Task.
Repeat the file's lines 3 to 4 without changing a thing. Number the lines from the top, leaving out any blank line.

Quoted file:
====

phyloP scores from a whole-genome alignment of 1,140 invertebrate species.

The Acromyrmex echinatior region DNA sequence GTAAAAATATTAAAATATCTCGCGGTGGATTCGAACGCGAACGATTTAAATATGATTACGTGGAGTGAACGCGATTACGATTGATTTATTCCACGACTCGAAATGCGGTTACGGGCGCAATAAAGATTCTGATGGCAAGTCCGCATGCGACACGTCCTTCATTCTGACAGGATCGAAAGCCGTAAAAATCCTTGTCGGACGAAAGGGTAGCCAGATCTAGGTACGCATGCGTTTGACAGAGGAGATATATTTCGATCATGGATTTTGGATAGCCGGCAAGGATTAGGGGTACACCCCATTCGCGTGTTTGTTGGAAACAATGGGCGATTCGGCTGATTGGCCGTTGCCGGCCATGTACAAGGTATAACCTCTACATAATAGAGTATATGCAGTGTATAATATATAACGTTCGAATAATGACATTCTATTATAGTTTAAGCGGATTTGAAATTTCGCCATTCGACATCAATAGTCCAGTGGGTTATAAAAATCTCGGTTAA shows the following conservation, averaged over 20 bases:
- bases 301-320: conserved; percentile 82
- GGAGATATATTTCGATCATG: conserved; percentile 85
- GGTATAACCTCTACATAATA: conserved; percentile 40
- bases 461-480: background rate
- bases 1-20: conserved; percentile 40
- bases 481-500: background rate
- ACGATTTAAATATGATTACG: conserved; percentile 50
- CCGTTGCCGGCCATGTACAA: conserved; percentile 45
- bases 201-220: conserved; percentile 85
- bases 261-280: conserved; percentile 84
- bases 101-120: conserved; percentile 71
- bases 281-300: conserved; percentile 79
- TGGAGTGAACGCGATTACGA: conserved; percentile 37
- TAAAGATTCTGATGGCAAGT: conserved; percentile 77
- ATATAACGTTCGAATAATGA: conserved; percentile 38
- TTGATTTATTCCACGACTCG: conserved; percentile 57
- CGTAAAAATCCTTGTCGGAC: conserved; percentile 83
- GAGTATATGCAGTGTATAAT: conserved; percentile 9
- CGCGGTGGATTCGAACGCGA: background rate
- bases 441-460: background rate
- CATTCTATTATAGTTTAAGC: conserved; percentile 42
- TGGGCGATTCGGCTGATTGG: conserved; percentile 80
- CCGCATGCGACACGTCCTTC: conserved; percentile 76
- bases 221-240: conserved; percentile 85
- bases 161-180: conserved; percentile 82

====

- bases 301-320: conserved; percentile 82
- GGAGATATATTTCGATCATG: conserved; percentile 85